Approximate time to read: 2 minutes
Steve Jobs doesn’t like Flash. That’s patently clear.
He blames most Mac crashes on Flash and, I have to say, since Firefox starting sandboxing plugins I’ve seen regular reported Flash crashes.
However, a lot – a lot – of high profile websites use Flash, mainly to render video. Steve’s answer to this is HTML 5 – a new version of HTML that is being supported more and more by the browsers. And HTML includes video capability. Great – no more Flash.
Except his argument is flawed.
- HTML 5 is still a draft standard and is liable, probably for a good few years yet, to change.
- Flash does more than just play video and HTML 5 doesn’t support a lot of what it can do.
- Although HTML 5 allows video, it doesn’t force you to use a particular format. And, as usually happens, a “war” is going on between competing formats – with 3 formats being particularly strong. Where most browsers are plumping for the 2 royalty free options (after all browsers are given away free), Apple has only added the commercial version to Safari and, so far, that appears to be the less popular. Each site will have to re-encode their videos for a different format other than Flash – are they really going to do it for 3 other formats?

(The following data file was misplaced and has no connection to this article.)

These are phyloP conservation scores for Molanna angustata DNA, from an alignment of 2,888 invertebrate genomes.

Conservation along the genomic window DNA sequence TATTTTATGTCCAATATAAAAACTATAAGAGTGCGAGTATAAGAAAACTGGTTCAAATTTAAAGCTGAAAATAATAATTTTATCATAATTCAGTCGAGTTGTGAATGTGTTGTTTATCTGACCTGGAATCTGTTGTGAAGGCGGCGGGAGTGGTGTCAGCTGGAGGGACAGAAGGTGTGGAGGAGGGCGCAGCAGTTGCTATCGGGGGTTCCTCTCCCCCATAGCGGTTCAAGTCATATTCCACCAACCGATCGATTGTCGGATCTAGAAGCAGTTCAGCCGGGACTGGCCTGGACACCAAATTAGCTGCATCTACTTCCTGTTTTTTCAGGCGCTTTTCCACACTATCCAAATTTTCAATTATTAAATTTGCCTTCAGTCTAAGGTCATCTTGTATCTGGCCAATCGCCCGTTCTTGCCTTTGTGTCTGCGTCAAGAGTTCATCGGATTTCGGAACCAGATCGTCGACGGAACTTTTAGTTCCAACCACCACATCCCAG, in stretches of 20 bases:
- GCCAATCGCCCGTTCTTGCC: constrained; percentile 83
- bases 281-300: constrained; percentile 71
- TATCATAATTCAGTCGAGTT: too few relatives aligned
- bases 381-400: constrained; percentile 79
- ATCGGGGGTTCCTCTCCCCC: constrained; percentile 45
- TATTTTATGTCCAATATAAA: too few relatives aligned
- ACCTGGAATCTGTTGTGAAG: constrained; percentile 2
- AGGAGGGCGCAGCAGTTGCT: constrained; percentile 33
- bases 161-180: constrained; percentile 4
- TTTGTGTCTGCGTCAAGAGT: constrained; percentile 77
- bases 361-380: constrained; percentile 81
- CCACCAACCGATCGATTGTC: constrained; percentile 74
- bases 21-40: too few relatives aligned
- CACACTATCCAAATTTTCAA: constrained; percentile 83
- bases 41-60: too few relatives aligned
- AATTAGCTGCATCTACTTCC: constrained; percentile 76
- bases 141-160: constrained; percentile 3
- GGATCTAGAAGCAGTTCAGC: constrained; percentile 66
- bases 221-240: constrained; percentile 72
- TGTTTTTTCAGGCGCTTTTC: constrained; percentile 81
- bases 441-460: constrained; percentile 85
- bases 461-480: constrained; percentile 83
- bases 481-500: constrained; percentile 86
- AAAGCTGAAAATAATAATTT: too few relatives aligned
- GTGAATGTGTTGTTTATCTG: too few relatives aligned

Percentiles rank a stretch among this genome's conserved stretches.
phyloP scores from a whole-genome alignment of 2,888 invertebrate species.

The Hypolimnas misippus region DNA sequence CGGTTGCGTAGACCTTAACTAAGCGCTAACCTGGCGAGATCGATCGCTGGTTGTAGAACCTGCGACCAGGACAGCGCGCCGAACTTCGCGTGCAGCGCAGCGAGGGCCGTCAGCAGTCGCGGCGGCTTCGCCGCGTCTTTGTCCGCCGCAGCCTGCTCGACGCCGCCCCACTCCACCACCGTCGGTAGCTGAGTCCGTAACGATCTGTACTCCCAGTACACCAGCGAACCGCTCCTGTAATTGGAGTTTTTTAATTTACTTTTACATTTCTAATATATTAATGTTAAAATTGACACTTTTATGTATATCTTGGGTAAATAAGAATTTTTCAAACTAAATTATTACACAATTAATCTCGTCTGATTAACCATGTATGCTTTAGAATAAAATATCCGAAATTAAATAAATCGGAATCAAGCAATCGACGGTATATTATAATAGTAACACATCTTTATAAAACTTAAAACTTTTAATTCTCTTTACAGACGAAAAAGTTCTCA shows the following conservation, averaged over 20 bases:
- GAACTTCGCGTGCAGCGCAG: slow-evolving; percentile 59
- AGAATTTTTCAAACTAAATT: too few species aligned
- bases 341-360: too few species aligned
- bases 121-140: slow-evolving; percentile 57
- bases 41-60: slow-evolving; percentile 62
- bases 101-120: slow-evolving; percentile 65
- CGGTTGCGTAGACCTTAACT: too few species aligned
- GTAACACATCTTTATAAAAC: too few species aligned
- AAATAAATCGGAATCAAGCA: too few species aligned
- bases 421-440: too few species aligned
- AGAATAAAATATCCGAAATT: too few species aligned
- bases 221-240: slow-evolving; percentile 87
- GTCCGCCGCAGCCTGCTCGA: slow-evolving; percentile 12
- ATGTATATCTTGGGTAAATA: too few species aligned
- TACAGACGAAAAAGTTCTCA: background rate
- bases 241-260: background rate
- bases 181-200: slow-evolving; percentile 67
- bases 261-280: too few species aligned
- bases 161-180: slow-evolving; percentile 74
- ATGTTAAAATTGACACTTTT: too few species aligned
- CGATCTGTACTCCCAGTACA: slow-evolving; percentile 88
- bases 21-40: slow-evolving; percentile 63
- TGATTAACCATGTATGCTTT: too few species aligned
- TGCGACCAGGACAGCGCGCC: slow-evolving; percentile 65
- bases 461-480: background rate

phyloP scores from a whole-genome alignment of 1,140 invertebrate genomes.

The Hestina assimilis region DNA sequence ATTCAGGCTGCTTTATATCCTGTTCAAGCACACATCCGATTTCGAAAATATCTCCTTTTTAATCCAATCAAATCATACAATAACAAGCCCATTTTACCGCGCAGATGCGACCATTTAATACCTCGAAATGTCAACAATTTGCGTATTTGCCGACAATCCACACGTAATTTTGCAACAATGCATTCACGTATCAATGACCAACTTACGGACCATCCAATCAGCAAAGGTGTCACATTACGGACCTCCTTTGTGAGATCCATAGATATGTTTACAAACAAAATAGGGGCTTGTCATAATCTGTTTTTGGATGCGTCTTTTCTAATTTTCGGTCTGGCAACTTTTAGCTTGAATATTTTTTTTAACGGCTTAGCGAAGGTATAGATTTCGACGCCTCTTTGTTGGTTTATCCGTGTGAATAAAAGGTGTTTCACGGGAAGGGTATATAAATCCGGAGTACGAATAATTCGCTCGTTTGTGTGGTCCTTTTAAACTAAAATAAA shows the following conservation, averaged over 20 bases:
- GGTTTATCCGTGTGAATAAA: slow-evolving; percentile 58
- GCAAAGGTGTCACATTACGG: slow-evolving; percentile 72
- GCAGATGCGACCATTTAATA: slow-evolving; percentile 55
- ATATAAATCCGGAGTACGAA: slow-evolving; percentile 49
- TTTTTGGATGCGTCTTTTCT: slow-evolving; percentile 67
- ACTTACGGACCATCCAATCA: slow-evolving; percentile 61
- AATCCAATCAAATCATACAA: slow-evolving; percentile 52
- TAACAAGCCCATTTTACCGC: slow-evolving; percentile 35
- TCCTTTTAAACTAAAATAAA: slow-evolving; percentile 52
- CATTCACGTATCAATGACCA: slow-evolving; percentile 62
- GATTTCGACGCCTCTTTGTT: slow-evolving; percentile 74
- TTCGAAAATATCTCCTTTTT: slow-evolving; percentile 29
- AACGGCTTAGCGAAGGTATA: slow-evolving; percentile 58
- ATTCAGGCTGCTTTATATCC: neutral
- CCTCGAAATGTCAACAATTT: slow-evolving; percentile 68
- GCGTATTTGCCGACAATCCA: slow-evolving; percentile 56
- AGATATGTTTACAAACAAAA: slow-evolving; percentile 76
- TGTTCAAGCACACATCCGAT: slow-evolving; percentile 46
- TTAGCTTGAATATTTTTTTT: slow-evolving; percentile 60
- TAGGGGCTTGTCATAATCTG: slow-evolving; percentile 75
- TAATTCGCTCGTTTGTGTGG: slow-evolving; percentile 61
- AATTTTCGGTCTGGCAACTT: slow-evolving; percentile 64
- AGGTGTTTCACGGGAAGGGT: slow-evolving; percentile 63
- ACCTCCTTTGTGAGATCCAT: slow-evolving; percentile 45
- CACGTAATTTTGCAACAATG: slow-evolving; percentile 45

- HTML 5 video can’t do everything that Flash video can – it is unable to display video fullscreen and there are content protection issues.
Many have speculated that Job’s dislike of Flash mainly comes down to the fact that, unlike pretty much every other aspect of the iPhone, Apple can’t control it. Even apps, written by others, have to be checked and authorised by Apple, after being written on Apple development tools.
Which makes their choice of video format look odd, as it’s a third party commercial product. But then, they would have even less control over the two open formats. iTunes and Quicktime already use this format and besides, one of the other formats is being championed by Google.
By insisting that Apple products do not use Flash but instead force their particular video format on the masses that buy them they are, in effect, almost guaranteeing themselves success longer term. Or are they? Can the other browsers support a commercial video format which they will have to pay for.
And, at the same time, sites are going to be reluctant to recode all their video until a format is clearly successful.
But, it’s good to see Steve is taking it on the chin as he always does. After a blogger contacted him about supporting the alternative, open formats, Steves reply was “a patent pool is being assembled to go after Theora and other open source codecs now”.